Cocaine: Getting Help

Cocaine: Getting Help

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Cocaine: Getting Help

A person who is addicted to cocaine can get better. It means learning how to build a life with no drugs. The first step is getting help. The next is stopping the cycle of drug abuse. Then a plan to fight relapses is needed. Long-term support is needed for a cocaine user to stay drug-free.

Woman holdin gher head in her hands, looking down

The steps to treating addiction

  • Get help from a professional drug dependency counselor. This type of counselor helps a person see their drug addiction more clearly. They can also help family members deal with the user’s drug addiction.

  • Have a professional evaluation with a health care provider or psychologist who specializes in addiction. This helps assess the drug user’s needs and plan a course of action.

  • Start professional treatment. This type of treatment may be inpatient or outpatient. It may take place in a hospital or treatment center. It involves group or individual therapy. In some cases, medical treatment is needed.

  • Find self-help groups. These give support to help people stay free of drugs. They help a person make lifestyle changes that keep them away from cocaine. An example of this type of group is Cocaine Anonymous. See the blue box for contact details.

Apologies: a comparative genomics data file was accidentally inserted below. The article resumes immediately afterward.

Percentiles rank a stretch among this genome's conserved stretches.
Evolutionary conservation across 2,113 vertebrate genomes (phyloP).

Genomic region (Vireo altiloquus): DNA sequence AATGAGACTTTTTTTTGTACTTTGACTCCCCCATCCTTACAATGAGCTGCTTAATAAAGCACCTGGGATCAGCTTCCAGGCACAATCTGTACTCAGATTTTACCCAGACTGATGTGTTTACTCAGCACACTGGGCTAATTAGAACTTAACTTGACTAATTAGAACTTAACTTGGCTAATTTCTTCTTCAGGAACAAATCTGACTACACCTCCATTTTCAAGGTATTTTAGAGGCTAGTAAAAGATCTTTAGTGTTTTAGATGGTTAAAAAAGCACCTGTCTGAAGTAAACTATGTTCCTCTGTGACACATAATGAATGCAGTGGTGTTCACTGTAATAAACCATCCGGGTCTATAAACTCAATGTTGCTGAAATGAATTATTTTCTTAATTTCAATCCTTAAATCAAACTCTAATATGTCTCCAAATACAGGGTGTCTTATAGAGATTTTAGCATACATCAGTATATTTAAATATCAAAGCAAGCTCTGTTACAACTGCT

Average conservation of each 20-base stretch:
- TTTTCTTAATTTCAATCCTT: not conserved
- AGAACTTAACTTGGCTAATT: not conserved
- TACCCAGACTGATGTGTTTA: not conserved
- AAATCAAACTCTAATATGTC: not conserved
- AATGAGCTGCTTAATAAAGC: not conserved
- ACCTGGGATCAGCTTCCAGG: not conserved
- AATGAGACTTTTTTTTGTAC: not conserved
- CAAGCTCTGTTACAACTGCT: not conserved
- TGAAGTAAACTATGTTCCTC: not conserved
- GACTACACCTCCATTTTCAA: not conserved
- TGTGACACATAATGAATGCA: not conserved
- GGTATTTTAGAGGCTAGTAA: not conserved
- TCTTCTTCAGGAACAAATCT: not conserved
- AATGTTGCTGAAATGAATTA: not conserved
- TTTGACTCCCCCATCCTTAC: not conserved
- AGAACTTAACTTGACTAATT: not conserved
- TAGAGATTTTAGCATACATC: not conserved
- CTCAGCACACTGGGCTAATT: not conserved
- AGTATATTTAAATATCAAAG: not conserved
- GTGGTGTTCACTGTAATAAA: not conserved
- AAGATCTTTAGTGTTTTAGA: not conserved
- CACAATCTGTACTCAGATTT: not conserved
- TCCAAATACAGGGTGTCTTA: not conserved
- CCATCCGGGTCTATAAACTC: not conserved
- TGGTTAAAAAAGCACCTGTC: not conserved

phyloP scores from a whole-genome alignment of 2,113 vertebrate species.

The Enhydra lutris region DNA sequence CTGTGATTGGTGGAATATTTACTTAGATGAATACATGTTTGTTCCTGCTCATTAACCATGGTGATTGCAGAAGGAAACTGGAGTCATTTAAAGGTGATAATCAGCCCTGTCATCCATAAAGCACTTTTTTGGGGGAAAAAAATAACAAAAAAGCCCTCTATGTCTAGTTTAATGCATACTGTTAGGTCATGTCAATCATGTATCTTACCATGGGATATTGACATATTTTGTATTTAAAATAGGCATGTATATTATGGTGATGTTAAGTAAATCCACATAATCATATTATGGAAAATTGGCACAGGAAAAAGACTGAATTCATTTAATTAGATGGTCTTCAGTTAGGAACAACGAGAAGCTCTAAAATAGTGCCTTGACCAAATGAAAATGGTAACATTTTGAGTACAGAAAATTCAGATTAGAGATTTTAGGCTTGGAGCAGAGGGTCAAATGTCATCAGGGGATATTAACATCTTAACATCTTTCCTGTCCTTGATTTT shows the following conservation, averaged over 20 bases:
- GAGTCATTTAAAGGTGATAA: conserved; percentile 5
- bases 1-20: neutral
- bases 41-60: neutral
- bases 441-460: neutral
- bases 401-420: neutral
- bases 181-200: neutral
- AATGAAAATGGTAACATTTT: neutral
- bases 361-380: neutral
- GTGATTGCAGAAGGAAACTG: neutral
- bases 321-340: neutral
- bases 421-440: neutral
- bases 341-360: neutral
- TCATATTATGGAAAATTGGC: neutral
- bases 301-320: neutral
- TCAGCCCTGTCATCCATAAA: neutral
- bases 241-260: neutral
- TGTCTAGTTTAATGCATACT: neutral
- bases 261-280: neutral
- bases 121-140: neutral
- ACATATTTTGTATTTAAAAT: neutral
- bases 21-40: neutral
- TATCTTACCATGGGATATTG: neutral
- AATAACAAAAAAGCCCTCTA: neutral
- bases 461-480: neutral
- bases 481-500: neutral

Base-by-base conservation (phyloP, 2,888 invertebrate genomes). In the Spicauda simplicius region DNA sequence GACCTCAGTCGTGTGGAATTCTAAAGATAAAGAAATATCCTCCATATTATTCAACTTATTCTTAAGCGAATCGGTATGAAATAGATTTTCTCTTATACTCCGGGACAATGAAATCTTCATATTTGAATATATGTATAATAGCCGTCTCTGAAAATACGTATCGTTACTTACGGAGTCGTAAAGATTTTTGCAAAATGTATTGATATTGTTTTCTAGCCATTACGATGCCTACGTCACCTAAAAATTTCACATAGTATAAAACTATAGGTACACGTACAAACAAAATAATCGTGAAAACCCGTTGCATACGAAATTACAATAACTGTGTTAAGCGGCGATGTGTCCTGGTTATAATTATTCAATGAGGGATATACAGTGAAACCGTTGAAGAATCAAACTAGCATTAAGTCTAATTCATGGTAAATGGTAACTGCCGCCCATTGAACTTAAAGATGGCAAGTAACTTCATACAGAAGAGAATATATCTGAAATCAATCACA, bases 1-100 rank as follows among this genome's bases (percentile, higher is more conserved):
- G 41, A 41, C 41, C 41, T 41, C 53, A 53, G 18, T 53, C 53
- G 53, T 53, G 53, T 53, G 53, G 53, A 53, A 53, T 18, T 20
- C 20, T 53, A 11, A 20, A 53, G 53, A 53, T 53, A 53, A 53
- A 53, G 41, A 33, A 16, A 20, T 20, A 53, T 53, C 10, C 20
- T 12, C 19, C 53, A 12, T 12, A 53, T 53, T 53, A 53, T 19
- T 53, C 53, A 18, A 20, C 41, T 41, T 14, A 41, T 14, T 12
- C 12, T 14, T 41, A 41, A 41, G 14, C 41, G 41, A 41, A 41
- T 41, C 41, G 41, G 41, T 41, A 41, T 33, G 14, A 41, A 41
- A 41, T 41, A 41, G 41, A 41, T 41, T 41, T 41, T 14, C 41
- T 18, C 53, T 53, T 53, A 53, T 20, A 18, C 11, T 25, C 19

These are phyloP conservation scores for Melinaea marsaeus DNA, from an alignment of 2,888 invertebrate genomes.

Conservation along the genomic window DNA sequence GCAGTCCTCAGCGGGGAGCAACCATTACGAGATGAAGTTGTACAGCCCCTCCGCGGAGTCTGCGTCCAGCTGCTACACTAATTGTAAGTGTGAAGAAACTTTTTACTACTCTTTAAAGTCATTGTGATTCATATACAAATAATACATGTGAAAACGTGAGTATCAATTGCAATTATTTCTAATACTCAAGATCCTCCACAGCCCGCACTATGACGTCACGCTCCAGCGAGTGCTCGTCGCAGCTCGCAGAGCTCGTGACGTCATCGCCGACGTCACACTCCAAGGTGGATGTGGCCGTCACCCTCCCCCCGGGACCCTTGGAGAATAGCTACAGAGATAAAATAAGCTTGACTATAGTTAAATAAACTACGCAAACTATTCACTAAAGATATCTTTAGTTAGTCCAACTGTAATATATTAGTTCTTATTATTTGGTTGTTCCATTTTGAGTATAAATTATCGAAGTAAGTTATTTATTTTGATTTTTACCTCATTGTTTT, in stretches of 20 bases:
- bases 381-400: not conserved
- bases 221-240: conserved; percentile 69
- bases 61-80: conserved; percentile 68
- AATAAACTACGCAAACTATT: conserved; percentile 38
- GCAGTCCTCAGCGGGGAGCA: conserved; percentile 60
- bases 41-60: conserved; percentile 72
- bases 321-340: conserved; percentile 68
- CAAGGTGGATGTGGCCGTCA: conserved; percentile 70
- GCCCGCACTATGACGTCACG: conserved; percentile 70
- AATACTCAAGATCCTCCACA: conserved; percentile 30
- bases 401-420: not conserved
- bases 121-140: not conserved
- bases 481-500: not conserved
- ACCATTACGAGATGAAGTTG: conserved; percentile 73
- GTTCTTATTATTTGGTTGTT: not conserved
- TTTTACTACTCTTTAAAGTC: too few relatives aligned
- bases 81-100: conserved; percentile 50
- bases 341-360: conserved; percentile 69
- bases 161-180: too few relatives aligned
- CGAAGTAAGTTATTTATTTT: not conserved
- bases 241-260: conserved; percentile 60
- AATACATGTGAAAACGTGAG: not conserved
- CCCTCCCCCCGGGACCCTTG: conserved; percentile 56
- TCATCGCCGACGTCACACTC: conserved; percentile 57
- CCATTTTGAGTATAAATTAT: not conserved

The road to recovery

Drug-free living is the goal of the recovery process. Cocaine addiction is a long-lasting illness that can come back again and again. The user may relapse. There can be a constant urge to go back to using. The user may think, “This time I’ll keep it under control.” A former user needs continued support to remain drug-free.

Helpful websites

For more information, go to:

  • National Institute on Drug Abuse 

  • National Council on Alcoholism and Drug Dependence, Inc. (NCADD)

  • Substance Abuse and Mental Health Services Administration 

  • Cocaine Anonymous 

  • Smart Recovery